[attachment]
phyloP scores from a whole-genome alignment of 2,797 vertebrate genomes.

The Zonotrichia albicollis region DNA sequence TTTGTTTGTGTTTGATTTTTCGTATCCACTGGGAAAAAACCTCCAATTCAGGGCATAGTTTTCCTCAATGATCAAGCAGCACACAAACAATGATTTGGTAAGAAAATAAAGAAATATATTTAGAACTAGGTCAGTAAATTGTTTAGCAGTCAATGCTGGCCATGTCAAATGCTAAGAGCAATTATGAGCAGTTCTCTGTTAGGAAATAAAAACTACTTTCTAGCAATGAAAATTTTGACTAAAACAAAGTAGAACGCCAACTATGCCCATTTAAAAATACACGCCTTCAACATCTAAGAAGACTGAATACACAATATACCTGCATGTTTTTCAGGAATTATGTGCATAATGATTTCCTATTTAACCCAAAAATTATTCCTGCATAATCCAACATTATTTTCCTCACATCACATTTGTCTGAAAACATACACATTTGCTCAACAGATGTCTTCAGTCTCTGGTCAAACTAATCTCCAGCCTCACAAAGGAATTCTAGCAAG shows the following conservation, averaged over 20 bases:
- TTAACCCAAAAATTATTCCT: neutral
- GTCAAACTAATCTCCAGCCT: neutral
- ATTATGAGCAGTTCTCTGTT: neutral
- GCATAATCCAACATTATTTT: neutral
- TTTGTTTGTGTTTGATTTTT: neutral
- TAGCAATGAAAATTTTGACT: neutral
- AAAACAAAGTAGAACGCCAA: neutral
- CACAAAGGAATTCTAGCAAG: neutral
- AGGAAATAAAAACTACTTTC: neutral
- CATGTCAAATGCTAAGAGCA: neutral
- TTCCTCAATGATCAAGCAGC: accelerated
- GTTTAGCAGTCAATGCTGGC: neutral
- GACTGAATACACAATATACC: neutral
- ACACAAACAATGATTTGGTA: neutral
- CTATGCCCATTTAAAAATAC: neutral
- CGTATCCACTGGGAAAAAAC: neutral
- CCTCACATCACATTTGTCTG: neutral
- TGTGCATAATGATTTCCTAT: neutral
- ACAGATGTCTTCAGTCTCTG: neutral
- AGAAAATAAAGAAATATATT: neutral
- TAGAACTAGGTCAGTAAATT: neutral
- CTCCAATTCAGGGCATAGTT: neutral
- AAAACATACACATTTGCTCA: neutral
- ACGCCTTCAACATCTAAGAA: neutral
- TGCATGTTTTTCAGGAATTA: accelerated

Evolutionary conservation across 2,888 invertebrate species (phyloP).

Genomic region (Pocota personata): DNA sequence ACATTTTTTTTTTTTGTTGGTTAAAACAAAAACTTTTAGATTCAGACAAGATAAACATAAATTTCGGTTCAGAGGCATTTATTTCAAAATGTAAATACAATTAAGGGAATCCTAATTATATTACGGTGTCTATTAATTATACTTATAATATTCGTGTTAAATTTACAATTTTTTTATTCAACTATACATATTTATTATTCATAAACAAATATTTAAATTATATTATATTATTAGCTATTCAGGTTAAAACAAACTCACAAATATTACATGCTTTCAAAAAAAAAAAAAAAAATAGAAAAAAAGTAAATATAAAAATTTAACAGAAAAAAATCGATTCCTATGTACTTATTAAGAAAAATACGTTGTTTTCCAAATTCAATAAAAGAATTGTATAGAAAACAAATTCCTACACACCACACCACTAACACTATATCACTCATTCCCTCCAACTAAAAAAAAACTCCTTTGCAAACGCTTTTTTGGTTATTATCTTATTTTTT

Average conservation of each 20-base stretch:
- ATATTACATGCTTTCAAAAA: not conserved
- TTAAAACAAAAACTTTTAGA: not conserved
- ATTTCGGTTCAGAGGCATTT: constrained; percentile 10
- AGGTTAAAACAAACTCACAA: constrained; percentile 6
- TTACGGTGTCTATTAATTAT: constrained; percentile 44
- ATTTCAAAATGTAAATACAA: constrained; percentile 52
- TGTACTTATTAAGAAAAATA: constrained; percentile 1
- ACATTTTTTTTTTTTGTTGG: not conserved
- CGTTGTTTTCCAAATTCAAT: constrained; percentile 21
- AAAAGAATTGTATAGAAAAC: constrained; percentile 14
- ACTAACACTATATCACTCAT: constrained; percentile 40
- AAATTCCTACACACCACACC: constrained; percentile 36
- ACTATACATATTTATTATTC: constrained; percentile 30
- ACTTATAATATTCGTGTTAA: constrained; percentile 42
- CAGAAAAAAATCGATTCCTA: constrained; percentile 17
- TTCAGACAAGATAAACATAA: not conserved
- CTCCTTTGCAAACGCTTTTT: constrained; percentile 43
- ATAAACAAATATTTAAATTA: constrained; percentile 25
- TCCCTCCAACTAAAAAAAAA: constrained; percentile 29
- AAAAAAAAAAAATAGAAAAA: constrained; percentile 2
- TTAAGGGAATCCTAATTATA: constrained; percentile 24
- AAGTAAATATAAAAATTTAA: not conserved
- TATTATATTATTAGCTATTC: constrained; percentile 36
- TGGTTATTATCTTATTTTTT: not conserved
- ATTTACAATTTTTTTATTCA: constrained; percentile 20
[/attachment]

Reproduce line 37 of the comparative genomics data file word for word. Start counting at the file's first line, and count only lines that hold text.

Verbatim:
- TGTACTTATTAAGAAAAATA: constrained; percentile 1